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Great Expectations (1946)

Not Rated | | Adventure, Drama, Mystery | 26 December 1946 (UK)
A humble orphan suddenly becomes a gentleman with the help of an unknown benefactor.

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Won 2 Oscars. Another 1 win & 4 nominations. See more awards »

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Cast

Cast overview, first billed only:
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Pip
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Young Pip (as Anthony Wager)
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...
...
...
...
...
...
Ivor Barnard ...
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Mrs.Joe
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...
Hay Petrie ...
John Forrest ...
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Storyline

Pip, a good-natured, gullible young orphan, lives with kind blacksmith Joe Gargery and his bossy, abusive wife 'Mrs. Joe'. When the boy finds two hidden escaped galley convicts, he obeys under -probably unnecessary- threat of a horrible death to bring the criminals food he must steal at peril of more caning from the battle-ax. Just when Pip fears to get it really good while they have guests, a soldier comes for Joe who takes Pip along as assistant to work on the chains of escaped galley-convicts, who are soon caught. The better-natured one takes the blame for the stolen food. Later Pip is invited to became the playmate of Estelle, the equally arrogant adoptive daughter of gloomy, filthy rich Miss Havisham at her estate, who actually has 'permission' to break the kind kid's heart; being the only pretty girl he ever saw, she wins his heart forever, even after a mysterious benefactor pays through a lawyer for his education and a rich allowance, so he can become a snob in London, by now '... Written by KGF Vissers

Plot Summary | Plot Synopsis

Taglines:

NOW The Screen Fulfills Your Greatest Expectations...In ACTION! In ADVENTURE! In ROMANCE! See more »


Certificate:

Not Rated | See all certifications »

Parents Guide:

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Details

Country:

Language:

Release Date:

26 December 1946 (UK)  »

Also Known As:

Grandes esperanzas  »

Box Office

Budget:

£350,000 (estimated)
 »

Company Credits

Production Co:

 »
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Technical Specs

Runtime:

Sound Mix:

(Western Electric Recording)

Aspect Ratio:

1.37 : 1
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Did You Know?

Trivia

David Lean wanted his film to have a feeling of heightened realism. Working closely in conjunction with art director John Bryan and cinematographer Guy Green, he employed several tricks, such as forced perspective, to achieve this effect. The famous opening shot in the graveyard, for instance, features a brooding church in the background which in reality was only 3 meters high. See more »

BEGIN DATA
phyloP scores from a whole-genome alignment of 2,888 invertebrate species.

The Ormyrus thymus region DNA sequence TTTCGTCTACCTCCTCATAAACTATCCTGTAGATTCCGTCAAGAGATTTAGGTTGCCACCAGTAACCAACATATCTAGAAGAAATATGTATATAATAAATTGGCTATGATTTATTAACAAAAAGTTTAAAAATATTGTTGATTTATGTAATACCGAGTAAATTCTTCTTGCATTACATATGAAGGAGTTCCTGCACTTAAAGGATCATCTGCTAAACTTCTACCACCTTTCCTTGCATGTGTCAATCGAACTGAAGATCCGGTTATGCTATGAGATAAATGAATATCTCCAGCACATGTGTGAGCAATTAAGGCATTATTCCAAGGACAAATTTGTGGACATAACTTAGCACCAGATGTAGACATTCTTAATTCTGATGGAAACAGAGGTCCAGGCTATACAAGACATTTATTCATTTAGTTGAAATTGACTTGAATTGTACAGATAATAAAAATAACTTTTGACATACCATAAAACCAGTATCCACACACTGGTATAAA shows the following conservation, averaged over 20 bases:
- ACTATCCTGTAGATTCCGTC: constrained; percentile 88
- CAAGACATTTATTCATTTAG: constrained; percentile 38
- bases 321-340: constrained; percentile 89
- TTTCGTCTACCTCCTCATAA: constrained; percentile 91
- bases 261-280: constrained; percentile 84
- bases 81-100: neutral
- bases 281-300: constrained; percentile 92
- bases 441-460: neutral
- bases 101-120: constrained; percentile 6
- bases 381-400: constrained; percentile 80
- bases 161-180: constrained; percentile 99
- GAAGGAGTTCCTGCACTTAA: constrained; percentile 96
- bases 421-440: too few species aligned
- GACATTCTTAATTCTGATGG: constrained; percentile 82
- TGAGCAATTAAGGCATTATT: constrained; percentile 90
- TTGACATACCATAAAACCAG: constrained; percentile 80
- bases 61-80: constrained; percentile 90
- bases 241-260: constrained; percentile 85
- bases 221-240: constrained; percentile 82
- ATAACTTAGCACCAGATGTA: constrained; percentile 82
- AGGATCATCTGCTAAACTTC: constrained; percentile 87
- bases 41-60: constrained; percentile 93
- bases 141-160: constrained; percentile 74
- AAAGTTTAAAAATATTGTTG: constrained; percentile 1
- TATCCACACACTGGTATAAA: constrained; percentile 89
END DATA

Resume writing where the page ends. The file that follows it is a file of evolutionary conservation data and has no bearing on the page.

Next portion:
Goofs

After Uncle Pumblechook parks his carriage in front of the gate at Satis House and drops off the young Pip, Estella leads Pip away from the gate. First, the carriage is clearly seen parked outside the gate. In a later shot, as Pip is walking, the carriage is gone, and in a subsequent shot, the carriage is back in view outside the gate again. See more »

Quotes

Mr. Jaggers: I have a pretty large experience of boys and you're a bad lot of fellows.
See more »

Crazy Credits

The identity of the actress playing Molly is never revealed, because this would constitute a spoiler. See more »

Connections

Featured in The Making of 'Lawrence of Arabia' (2003) See more »

Frequently Asked Questions

See more (Spoiler Alert!) »

User Reviews

 
a delightful tale with broad appeal (Modern viewers, take note.)
29 January 2008 | by (Florida, USA) – See all my reviews

As a fan of many so-called classic films, I am nonetheless aware that there is some validity to the criticism that early movies (say, anything before Brando in Streetcar) as a rule have less vitality than their modern counterparts, are formulaic to a fault, and strain the limits of modern attention spans more than can be fully blamed on the viewer. Great Expectations treads miles clear of any of these criticisms, and so I recommend it in particular to anyone who has a general disdain for films that a) were released in the first half of the 20th century and/or b) were shot in black and white. Here is one that can change your mind.

Naturally, given the talents of the author, the plot itself leaves little to be desired. Further, David Lean, his cast, and his crew, have done a splendid job translating Dickens to the screen. This is indeed, as the Criterion Collection folks have classified it, one of the "Great Adaptations." I doubt that there is a better cinematic adaptation of any Dickens novel and am almost certain there is none in which the Dickensian English dialogue flows more pleasantly and naturally. The actors herein deliver Dickens as Olivier himself delivered Shakespeare. Nor is this an unimportant accomplishment; having to spend a couple of hours listening to actors who sound more like they are delivering a series of quotes (though admittedly they are) than that they are actually conversing can be positively unbearable. Indeed I think that's the main thing that people are hitting upon when, with broad brush-strokes, they paint older films as tedious. Great Expectations is the antidote to just this attitude.

If you are a lover of classic films, you have likely already seen this one or will do so regardless of my review, but if, on the other hand, you entertain the possibility of watching Great Expectations with a deep-seated skepticism I implore you to give it a chance. I have every confidence you'll be pleasantly surprised and find yourself drawn into what is, after all, a fascinating story.


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